This piece originally appeared on my (former) blog for the Newton Kansan newspaper on May 30 of this year.
When I was sixteen years old, two Zambian orphan baby boys were placed in my arms, and I was told to name them. I asked if they needed first and middle names and was told only first names would be requisite. Without much hesitation I christened them with two of my favorite boy names at the time: North and Newton. I had no thought of the Kansas town at the time. North was a compass point and had a strong, virile Norse association for me. Newton made me think of a brilliant physicist and health-sustaining apples. So, if the LORD has sustained them, there are two nine-year-old boys growing up on the dusty Zambian plain north of Lusaka. I wonder every now and then whether they have heard the story of their Christening by the gangly, pale American youth, and if they wonder about me like I wonder about them.
Well last Tuesday I drove to North Newton (the town) and ran on the Bethel track for a workout, reliving my track days, sans the hurdles. It was sunny, not too windy and not too warm. I ran a couple miles and a couple sets of stairs and headed home. As I drove home, windows down, on I-135 I thought of North and Newton, the only two people to whom I have given names—except my wife, and that was more of a legal, covenantal gesture than a creative one.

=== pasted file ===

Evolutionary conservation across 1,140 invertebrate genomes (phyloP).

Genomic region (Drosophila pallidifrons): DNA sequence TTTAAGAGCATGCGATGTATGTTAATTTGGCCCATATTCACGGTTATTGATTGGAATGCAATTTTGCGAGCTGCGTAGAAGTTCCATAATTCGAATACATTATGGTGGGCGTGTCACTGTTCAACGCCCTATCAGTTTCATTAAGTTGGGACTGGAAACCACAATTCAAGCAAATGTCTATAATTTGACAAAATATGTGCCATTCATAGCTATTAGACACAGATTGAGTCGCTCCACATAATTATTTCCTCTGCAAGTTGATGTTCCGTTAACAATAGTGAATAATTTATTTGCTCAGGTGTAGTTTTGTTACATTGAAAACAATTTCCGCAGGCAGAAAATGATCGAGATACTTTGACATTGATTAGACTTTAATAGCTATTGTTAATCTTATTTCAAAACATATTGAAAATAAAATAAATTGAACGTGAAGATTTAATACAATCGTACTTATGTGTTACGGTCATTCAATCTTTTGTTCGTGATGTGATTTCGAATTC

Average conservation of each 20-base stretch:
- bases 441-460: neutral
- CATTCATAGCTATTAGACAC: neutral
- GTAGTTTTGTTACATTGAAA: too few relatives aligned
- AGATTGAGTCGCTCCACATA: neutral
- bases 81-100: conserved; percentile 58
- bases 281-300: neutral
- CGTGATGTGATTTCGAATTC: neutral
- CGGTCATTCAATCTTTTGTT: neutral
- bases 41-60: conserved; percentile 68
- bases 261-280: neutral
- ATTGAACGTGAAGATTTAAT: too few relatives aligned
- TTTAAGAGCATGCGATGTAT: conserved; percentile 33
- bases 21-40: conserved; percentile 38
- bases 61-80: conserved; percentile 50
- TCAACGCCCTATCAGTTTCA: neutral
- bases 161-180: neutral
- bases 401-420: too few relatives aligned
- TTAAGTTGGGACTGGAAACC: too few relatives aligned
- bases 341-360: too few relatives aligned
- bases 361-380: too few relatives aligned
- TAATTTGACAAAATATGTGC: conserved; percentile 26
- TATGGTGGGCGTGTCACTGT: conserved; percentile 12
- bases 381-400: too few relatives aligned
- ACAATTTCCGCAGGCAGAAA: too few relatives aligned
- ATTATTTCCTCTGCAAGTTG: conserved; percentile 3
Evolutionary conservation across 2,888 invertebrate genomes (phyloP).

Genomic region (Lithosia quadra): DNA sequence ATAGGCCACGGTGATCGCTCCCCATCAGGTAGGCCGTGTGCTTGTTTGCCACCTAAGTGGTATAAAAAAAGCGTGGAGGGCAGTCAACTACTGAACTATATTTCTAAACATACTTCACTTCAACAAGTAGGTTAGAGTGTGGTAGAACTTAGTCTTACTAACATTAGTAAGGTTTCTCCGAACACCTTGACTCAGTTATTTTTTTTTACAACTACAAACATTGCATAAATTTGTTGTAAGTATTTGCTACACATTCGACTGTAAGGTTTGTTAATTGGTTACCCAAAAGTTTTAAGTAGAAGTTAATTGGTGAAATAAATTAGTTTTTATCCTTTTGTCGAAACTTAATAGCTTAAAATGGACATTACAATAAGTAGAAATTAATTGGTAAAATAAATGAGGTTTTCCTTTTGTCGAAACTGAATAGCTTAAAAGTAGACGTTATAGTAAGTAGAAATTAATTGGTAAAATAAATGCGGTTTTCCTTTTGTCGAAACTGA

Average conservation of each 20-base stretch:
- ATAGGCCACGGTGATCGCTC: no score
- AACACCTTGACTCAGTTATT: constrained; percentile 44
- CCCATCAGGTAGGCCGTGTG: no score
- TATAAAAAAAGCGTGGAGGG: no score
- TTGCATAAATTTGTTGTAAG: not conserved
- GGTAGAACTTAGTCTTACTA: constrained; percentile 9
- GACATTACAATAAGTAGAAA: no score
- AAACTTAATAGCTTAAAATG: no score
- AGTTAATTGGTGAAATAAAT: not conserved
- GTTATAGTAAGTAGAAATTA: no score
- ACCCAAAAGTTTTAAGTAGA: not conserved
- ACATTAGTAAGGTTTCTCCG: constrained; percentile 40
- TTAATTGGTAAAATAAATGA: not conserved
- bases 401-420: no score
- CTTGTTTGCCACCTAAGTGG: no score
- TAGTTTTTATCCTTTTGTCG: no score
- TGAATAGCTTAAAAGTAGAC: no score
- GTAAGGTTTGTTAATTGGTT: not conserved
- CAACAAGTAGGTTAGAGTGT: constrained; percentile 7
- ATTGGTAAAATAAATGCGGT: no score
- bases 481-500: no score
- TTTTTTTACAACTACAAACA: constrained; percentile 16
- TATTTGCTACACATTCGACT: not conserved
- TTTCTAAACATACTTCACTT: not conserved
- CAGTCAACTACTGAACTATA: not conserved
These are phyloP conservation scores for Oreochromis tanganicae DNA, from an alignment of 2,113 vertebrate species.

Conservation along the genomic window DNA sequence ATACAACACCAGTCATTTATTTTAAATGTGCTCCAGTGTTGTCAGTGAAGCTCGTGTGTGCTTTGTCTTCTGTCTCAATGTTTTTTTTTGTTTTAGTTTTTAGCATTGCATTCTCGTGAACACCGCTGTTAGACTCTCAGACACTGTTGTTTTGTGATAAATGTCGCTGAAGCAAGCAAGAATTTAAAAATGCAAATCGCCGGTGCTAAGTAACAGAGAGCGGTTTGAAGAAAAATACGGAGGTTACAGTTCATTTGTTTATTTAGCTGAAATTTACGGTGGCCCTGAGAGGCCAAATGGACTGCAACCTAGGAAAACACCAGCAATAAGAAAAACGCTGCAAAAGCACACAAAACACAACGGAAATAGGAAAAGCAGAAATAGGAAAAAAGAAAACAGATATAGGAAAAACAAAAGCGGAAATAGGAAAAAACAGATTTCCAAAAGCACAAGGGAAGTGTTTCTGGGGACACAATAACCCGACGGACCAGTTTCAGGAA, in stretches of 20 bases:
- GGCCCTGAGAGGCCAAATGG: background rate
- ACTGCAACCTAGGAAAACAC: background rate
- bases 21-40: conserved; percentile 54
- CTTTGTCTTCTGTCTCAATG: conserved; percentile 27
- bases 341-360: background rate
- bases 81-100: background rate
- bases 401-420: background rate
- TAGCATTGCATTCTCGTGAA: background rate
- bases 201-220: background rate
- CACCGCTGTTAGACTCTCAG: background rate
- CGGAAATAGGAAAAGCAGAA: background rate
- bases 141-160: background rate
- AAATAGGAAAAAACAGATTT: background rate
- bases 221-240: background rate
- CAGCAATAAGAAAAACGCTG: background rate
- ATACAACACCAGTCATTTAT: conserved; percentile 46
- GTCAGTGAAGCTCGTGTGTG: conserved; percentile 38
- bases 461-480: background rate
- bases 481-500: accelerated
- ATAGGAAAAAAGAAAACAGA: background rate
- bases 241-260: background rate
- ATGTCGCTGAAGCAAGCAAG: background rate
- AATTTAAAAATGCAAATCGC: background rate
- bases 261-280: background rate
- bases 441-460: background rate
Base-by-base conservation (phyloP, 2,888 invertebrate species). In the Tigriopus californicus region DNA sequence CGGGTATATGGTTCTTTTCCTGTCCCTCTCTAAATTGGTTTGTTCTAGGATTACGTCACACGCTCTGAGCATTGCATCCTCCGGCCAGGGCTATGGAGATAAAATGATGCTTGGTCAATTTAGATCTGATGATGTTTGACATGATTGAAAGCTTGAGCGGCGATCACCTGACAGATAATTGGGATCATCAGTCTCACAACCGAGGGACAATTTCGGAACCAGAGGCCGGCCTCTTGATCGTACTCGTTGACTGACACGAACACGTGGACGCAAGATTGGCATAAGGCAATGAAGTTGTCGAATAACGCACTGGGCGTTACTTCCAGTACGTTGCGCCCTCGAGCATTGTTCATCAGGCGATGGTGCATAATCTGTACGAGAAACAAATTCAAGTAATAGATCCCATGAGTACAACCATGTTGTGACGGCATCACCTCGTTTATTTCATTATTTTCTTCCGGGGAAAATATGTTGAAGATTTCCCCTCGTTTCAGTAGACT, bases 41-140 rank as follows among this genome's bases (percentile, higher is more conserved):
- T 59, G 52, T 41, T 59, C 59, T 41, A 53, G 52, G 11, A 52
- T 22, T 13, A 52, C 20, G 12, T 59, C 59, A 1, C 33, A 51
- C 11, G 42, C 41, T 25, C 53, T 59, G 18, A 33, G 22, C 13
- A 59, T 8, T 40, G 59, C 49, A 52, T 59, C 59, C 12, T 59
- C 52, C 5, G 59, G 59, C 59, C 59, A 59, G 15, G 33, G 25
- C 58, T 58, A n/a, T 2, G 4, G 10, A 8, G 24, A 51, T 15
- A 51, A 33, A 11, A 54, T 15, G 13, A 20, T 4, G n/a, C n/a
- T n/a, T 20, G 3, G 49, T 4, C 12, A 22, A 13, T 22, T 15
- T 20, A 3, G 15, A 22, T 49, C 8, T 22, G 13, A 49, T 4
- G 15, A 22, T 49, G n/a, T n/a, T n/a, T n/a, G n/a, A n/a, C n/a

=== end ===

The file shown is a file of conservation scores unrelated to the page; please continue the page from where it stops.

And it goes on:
The ill-fated Juliet Capulet famously asked, “What’s in a name?” And, where I Romeo listening below her balcony I would have responded, “Forsooth, quite a bit, Juliet. Just readith thou the Bible. God set great import on the name he gavest his son, Jesus. God didst change Abram’s name. Saul was transformed to Paul, following his vexing encounter with the risen Christ. Ah me! What’s in a name? All, my dear. Now, make haste. Get thee back to bed. I am no good for thee. Alas, it would not end well. Wherefore art thou tarrying? Fly! And do thou avoid all apothecaries and Montagues.”
So I hope North and Newton are healthy, happy and well-fed, spiritually as well as physically. The town for which I accidently named them seems to be thriving, and I can only hope they are too.
"Christening Sunday (South Harting, Sussex)"
Oil on Canvas - 1887